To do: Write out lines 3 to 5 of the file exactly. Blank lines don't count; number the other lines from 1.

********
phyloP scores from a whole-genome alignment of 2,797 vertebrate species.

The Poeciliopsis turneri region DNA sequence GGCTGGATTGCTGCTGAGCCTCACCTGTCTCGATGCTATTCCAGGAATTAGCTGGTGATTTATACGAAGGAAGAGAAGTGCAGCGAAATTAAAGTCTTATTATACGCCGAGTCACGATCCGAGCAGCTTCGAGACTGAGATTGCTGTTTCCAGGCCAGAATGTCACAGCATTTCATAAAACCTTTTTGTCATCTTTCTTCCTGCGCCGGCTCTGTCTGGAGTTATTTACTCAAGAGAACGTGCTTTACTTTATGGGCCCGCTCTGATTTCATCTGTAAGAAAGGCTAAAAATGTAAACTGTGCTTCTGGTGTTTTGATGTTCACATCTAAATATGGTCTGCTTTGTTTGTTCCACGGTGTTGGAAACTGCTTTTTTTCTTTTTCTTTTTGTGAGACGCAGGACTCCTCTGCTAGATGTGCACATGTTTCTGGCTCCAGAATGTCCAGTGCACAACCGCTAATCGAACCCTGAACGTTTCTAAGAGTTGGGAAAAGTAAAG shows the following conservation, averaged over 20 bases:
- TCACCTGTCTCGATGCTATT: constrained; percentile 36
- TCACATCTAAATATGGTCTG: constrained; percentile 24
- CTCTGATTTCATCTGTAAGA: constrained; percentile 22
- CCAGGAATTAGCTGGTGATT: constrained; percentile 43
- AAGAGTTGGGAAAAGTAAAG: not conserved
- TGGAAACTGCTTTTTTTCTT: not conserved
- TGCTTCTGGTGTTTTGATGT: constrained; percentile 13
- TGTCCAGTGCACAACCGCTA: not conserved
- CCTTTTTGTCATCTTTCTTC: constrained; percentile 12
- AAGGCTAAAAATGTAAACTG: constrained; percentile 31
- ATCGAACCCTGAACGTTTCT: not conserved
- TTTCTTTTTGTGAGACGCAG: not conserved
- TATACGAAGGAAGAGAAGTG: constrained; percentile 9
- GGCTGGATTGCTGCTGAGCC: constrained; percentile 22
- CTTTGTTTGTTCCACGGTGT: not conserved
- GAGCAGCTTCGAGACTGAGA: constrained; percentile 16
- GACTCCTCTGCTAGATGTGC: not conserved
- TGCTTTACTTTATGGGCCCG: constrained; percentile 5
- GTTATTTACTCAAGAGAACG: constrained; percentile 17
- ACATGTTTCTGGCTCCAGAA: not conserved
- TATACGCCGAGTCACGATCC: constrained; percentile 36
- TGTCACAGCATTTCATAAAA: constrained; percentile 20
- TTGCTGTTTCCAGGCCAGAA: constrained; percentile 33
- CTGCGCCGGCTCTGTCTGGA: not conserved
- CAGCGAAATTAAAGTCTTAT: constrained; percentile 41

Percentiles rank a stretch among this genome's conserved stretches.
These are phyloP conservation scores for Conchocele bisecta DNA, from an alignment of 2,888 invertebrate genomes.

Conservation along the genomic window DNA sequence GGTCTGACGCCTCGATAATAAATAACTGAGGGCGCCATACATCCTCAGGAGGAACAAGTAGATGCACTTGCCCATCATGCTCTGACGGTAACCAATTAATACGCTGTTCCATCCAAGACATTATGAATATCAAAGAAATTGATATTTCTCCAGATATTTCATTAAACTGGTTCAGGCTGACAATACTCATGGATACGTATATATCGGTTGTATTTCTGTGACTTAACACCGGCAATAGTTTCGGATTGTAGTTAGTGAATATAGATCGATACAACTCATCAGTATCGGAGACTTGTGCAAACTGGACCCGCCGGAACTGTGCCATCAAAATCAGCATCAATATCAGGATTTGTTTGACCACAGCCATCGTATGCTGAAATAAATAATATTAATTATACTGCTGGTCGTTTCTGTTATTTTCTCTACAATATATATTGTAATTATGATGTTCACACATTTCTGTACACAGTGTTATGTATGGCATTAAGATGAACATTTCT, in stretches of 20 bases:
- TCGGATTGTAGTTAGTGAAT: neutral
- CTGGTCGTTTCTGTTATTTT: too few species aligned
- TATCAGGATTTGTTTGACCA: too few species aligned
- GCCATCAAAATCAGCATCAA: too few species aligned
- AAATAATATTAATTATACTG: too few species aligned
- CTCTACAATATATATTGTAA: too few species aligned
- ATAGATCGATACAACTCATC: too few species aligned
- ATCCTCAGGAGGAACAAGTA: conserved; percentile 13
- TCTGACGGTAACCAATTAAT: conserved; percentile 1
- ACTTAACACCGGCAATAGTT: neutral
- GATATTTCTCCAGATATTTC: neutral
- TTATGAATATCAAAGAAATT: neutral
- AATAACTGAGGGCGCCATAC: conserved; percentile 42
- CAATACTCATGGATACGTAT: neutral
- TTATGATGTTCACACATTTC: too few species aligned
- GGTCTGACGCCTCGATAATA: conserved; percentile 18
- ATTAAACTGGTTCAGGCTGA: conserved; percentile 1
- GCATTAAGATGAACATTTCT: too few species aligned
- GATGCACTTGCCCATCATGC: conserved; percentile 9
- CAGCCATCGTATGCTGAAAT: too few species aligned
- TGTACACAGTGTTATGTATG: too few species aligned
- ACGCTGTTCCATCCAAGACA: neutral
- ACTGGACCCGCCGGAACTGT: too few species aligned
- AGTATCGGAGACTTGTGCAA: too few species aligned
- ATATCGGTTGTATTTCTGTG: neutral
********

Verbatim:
- TCACCTGTCTCGATGCTATT: constrained; percentile 36
- TCACATCTAAATATGGTCTG: constrained; percentile 24
- CTCTGATTTCATCTGTAAGA: constrained; percentile 22